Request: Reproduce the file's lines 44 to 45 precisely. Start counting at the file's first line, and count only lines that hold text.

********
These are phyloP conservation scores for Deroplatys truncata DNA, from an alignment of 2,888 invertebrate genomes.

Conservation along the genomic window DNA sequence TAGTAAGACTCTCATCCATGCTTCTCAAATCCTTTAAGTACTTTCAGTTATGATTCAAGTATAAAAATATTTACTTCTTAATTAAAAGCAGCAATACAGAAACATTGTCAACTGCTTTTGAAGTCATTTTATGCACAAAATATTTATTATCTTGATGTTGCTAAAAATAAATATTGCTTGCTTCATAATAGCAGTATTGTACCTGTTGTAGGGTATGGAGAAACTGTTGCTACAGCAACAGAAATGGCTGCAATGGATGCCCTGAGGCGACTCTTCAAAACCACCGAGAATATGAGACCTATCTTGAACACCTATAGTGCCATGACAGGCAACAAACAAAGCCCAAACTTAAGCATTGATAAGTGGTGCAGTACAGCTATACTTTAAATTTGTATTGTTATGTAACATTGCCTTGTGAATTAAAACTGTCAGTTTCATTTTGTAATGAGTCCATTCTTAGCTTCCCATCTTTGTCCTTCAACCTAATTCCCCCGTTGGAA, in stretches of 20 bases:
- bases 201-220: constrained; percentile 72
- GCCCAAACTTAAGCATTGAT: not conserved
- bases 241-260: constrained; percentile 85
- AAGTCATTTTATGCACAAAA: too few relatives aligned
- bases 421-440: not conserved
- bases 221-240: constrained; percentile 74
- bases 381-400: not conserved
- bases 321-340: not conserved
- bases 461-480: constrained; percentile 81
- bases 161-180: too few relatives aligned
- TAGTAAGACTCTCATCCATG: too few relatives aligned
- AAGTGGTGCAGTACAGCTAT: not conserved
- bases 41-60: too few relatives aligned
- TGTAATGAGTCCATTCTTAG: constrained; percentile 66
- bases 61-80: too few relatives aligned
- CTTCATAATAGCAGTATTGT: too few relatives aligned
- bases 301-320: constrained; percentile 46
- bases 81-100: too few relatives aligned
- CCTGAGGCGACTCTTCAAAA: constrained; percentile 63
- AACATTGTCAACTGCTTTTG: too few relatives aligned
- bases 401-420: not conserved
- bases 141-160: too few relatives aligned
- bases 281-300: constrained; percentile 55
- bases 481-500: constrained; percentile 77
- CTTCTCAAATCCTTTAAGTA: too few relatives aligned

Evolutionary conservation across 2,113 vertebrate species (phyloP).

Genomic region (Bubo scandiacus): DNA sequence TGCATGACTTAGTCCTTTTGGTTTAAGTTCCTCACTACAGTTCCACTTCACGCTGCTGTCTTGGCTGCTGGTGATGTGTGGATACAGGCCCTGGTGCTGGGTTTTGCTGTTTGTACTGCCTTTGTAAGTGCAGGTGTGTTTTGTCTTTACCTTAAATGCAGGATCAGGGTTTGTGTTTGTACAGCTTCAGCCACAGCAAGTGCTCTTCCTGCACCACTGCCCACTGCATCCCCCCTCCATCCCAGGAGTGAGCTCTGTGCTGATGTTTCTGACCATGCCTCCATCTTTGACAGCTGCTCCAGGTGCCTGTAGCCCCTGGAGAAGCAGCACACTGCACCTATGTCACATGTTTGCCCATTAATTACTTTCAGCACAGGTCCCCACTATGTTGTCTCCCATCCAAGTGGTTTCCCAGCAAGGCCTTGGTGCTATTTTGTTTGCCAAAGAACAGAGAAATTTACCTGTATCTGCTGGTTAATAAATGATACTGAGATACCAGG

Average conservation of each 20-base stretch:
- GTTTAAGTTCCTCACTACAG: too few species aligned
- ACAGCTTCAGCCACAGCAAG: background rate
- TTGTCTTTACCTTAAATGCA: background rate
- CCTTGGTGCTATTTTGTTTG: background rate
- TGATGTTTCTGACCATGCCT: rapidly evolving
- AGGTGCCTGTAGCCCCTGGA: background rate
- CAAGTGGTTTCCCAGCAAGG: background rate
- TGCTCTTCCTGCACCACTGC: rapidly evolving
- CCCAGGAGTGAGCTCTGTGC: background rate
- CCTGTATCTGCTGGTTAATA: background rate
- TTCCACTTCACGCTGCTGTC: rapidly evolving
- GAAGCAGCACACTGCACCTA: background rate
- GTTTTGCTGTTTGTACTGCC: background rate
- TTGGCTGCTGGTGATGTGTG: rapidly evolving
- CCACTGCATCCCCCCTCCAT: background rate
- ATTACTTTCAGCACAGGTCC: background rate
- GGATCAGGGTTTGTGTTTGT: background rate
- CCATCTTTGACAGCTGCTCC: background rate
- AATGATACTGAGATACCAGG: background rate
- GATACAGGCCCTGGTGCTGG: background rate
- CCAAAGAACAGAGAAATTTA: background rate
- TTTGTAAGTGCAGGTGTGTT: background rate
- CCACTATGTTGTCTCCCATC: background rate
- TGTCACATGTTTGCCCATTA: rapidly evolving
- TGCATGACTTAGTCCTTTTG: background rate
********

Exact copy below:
- TTGGCTGCTGGTGATGTGTG: rapidly evolving
- CCACTGCATCCCCCCTCCAT: background rate